Senate Budget Chairman Kent Conrad (D-North Dakota) warns that mounting federal deficits has put the United States "on the precipice of very serious consequences," raising the stakes for bipartisan talks aimed at getting the federal budget back in balance.
In an interview for the ABC News "Subway Series with Jonathan Karl," Conrad spoke in stark terms about his personal stake as a member of the so-called Gang of Six – the bipartisan group of Senators trying to come to an agreement on a plan to reduce the deficit.
"I certainly hope this leads to a result because otherwise I'm going to have wasted five years of my life," Conrad said, in an interview on the Capitol subway.
The Gang of Six has been secretly attempting to negotiate a deal to reduce the deficit with a mix of spending cuts to popular programs like Medicare and increased tax revenue.
Agreement is incredibly difficult because most Democrats do not want to consider cuts to programs like Medicare and most Republicans are unwilling to consider increasing tax revenues. A recent ABC News/Washington Post poll showed Americans broadly reject cuts to the Medicare system and support higher taxes on the wealthy, rejecting two central tenets of the Republican debt-reduction plan.
"My hopes are for the country's sake that we do [find a solution to] this because it's critically important," Conrad said. "When you're borrowing 40 cents of every dollar that you spend, when revenue is the lowest that it's been in 60 years as a share of our national income, spending is the highest it's been in 60 years. You are on the precipice of very serious consequences if we don't. If it doesn't happen this year, it won't happen next year. So it's really got to happen now."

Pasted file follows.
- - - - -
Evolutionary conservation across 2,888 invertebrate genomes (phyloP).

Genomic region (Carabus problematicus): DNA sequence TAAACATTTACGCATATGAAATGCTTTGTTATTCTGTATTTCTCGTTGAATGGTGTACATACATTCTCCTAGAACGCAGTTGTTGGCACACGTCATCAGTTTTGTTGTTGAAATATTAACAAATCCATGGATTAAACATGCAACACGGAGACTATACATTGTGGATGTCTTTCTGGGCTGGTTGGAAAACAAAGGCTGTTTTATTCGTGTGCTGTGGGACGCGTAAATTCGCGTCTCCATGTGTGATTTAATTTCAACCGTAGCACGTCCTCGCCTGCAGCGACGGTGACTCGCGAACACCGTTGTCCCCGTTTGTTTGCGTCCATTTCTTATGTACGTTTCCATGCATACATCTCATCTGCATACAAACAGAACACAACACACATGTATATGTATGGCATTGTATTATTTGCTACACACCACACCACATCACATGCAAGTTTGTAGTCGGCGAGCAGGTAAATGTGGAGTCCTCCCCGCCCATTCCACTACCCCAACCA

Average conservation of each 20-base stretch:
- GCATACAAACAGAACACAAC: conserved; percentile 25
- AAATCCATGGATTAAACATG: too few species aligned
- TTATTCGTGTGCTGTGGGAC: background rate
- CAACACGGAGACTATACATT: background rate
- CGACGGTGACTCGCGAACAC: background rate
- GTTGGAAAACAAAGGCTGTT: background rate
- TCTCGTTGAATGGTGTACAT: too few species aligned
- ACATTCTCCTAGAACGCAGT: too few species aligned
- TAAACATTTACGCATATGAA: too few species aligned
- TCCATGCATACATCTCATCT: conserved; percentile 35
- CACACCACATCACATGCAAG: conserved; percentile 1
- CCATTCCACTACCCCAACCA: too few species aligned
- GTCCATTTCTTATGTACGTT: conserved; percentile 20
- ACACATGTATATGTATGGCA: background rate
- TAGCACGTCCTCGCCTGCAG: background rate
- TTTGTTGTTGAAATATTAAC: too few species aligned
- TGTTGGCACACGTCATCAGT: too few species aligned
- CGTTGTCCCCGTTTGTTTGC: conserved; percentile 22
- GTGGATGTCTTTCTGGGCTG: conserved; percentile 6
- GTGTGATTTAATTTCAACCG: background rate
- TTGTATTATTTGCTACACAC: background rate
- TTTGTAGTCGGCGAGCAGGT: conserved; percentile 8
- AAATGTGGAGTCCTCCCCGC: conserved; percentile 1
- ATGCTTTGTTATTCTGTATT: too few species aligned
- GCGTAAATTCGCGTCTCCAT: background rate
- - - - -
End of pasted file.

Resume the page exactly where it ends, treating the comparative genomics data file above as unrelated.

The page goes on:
Last week, President Obama introduced his own framework for reducing the deficit by $4 trillion over 12 years, a proposed measure relying heavily on cuts in military and domestic spending and raising taxes on the wealthiest Americans.
Conrad told ABC News he had never heard of a 12-year plan.
"I really don't know the motivation. One thing I've learned around here is I don't know people's motivations. I just try to pay attention to what they do. And 12 years, it's an interesting concept," Conrad said.
The President also called for the formation of a new bipartisan, bicameral commission to be led by Vice President Joe Biden. The so-called "Gang of Seven" has been charged with trying to reach a deficit reduction deal that can gain traction on Capitol Hill from both parties in both chambers of Congress. Sound familiar?
Conrad said for his part, he does not feel the new group undermines the work or ideas being worked out by the Gang of Six.
"It's unclear to me what the job of this group is," Conrad said. "If you read it, it is to develop the legislative vehicle and I take that to mean, how do you take this plan a reality and how does it get implemented… And that has to be done. There's no way around that."
It's clear the White House, Congress and the American public agree the time to act on the economy is now. Forty-four percent of Americans say the economy's getting worse, the most since March 2009. But given how deeply divided Democrats and Republicans are over the solution, can an agreement be reached?
"I would not have spent hundreds and hundreds and hundreds hours of my time if I didn't think there isn't a realistic prospect," Conrad said.
ABC News' Gary Langer, Matthew Jaffe and John Parkinson contributed to this report.